While WIU explores potential course offerings, the Illinois Department of Agriculture is expected to release details on a pilot program for coursework by Jan.1 with colleges likely to be certified weeks later. It will be open to eight community colleges, and the classes would begin for the fall semester of the 2020-2021 school year.
Oakton Community College, in Des Plaines in Chicagoland, has already started its own program, which consists of a seven-course 12-credit hour offering. No plants are grown as students instead learn about molecular biology, drug laws and treating terminal illness, according to the Chicago Tribune.
Students who complete the curriculum will be trained as cannabis dispensary and patient care specialists, meaning they could work in either recreational or medical settings.
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All area Quad-City area colleges said there will be no change to on-campus enforcement of cannabis or marijuana-related offenses. Augustana and WIU will continue educational efforts that began in the fall and winter but increase those campaigns once students return after winter break.
Wes Brooks, Augustana’s vice president and dean of student life, said the Rock Island-based college has focused on educating students on the effects of marijuana use on the human body and what usage can lead to.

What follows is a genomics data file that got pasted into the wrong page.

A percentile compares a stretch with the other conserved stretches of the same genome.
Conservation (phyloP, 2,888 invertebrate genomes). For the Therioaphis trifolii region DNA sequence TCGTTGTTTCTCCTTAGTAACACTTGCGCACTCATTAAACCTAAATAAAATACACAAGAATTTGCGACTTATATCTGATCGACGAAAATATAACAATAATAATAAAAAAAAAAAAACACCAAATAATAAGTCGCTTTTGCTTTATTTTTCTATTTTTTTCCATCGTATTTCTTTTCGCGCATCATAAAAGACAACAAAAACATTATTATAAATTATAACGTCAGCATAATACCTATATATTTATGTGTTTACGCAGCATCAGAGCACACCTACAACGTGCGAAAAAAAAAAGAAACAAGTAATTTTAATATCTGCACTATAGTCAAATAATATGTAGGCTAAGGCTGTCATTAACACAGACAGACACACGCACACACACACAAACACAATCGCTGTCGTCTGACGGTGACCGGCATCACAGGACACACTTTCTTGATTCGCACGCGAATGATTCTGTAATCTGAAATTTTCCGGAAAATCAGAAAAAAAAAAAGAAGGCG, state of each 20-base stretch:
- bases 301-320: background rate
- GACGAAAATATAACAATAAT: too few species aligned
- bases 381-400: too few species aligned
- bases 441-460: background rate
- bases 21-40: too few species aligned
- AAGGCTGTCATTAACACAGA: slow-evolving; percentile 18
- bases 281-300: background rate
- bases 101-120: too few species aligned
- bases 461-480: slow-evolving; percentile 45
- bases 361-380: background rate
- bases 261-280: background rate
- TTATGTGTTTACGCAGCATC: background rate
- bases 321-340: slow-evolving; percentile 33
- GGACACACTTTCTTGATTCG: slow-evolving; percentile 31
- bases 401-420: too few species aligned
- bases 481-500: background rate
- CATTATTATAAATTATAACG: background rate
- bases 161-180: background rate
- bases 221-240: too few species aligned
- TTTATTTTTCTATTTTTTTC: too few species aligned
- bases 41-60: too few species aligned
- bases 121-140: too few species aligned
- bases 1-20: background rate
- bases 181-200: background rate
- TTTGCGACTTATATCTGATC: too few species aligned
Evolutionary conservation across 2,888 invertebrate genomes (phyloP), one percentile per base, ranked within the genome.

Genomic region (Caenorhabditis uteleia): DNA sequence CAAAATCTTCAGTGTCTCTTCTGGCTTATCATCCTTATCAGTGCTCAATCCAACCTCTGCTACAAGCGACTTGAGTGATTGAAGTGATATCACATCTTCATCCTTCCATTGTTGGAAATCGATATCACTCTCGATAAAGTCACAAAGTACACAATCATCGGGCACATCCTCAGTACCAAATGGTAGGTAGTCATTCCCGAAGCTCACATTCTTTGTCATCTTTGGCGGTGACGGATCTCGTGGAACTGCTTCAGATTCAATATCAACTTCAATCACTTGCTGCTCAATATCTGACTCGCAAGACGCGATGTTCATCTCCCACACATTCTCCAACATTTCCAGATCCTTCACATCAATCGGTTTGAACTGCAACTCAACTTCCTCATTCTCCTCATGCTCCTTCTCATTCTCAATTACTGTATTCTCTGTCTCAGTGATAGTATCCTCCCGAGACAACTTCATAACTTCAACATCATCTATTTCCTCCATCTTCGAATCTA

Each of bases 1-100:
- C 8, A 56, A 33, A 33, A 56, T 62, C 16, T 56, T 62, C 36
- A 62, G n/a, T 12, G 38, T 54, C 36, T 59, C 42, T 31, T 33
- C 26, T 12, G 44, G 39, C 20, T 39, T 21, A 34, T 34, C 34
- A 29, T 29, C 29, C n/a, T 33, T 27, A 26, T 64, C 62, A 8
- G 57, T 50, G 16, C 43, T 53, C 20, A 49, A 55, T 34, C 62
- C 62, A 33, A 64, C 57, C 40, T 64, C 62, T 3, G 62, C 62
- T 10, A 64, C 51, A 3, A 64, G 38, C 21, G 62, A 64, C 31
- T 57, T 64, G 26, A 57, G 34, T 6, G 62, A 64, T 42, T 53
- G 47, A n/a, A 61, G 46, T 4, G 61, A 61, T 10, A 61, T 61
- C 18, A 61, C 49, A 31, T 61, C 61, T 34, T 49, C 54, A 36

“Augustana wants to help educate students and make them aware of our policy being that we are a drug-free campus and that it’s very important to live out our mission of mind, body and spirit,” Brooks said.
More than 10,000 of Iowa's public university students this fall came from Illinois. At the University of Iowa, officials stressed that marijuana sale and possession remains illegal in the Hawkeye State.
“The UI residence halls are substance-free environments, and the possession of illegal drugs is prohibited,” UI Department of Public Safety spokeswoman Hayley Bruce said. “We encourage students to follow the rules, make healthy choices and seek out the help of alcohol and drug education services on campus if they are struggling.”
Iowa State and UNI policies also maintain marijuana is prohibited — with UNI pointing to the state as its guide and ISU citing Board of Regents policy, even in cases of medical marijuana use.